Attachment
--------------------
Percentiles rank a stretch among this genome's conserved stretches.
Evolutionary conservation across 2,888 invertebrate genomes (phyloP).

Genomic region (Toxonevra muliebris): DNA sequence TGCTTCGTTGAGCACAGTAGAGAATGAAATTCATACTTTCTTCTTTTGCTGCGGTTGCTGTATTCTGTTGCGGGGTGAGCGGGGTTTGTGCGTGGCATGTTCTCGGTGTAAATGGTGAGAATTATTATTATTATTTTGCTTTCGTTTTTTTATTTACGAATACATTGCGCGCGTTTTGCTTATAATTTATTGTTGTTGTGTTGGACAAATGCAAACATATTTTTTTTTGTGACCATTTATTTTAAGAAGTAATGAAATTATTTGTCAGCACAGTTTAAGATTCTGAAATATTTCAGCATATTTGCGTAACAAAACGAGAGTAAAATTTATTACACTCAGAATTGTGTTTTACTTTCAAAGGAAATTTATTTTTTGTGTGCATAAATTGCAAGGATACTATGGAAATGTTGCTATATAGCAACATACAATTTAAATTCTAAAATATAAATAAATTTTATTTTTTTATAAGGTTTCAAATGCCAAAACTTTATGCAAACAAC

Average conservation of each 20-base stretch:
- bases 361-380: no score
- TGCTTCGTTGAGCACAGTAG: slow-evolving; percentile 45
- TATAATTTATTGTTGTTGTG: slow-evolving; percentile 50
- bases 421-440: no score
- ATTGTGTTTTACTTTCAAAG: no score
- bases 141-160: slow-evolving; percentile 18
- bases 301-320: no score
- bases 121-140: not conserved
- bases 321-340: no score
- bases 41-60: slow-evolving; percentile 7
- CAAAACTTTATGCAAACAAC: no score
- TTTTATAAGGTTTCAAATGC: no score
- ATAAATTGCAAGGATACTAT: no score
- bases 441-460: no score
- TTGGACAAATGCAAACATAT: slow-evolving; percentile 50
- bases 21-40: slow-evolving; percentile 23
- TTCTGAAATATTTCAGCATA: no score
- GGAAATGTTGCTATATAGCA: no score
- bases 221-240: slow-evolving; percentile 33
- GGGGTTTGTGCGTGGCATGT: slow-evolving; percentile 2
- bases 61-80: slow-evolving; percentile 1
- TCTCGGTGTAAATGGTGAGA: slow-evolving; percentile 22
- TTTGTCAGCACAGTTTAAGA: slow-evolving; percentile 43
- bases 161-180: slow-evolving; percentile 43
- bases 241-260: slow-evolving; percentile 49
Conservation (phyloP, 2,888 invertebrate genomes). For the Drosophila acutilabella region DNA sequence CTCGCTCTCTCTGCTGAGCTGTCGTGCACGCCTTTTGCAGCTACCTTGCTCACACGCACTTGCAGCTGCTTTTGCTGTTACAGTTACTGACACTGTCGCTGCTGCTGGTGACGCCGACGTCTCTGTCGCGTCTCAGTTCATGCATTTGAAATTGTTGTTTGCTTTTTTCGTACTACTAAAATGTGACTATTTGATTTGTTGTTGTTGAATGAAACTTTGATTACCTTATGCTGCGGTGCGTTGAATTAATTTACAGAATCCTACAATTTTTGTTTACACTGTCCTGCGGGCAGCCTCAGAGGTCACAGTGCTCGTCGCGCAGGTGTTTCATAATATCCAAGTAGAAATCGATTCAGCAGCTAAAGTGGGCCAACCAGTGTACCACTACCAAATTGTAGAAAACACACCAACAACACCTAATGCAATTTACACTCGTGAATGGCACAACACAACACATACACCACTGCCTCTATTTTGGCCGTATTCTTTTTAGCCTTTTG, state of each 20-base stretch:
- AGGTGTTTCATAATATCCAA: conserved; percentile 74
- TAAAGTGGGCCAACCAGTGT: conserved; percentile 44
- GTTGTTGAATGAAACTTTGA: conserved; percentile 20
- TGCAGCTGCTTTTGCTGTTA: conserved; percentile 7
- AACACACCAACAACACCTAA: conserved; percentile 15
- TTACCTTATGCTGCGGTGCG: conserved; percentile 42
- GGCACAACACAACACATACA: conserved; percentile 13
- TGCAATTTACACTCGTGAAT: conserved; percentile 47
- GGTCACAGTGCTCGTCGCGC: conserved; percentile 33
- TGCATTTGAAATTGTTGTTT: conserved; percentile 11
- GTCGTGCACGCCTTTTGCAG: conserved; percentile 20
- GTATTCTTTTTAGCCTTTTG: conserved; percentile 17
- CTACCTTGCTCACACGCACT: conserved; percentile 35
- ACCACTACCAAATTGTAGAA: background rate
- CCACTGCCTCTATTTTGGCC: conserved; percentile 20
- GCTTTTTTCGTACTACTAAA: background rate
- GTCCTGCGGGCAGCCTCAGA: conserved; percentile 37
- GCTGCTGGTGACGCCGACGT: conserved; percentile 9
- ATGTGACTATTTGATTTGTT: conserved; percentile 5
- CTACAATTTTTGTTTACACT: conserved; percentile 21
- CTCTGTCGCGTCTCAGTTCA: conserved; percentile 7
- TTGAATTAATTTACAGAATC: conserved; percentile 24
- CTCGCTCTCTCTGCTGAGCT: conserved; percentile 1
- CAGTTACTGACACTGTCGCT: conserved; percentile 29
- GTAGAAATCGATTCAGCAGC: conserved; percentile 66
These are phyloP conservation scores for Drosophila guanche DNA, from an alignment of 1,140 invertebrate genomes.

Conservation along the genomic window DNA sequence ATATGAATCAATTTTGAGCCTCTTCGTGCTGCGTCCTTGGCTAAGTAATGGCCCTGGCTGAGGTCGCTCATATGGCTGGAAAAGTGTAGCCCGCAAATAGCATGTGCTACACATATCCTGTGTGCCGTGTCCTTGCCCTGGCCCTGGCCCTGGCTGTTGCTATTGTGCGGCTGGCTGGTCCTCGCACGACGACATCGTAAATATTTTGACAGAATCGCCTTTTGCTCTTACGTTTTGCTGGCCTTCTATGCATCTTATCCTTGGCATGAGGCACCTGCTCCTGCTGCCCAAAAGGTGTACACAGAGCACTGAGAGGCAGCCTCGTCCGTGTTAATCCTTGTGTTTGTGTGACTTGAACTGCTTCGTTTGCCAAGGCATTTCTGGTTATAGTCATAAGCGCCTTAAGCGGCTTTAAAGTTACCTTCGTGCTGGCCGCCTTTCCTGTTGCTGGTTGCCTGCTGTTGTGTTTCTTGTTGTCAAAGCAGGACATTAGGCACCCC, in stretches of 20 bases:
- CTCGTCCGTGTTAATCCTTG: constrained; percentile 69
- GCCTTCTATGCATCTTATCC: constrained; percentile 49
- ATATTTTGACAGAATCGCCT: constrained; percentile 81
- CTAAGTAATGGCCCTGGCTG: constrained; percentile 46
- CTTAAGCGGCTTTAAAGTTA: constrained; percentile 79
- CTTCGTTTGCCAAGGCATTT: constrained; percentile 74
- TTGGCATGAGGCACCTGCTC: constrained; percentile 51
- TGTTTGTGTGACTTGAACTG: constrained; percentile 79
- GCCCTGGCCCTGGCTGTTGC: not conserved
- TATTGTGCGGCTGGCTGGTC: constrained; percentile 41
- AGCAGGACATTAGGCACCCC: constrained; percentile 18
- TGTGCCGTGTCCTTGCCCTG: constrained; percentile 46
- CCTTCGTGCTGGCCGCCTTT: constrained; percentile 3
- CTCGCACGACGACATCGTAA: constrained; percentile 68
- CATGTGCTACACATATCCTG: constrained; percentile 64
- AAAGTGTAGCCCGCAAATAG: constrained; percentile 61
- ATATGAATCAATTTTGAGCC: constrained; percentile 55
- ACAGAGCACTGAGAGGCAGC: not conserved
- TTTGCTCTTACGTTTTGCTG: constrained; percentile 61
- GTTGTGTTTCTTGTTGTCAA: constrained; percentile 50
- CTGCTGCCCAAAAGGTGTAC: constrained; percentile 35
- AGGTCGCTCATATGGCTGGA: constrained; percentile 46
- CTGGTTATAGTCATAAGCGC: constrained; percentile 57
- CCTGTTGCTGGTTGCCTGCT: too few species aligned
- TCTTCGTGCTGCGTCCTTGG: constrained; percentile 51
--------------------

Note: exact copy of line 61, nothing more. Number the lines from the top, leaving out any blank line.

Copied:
- CTAAGTAATGGCCCTGGCTG: constrained; percentile 46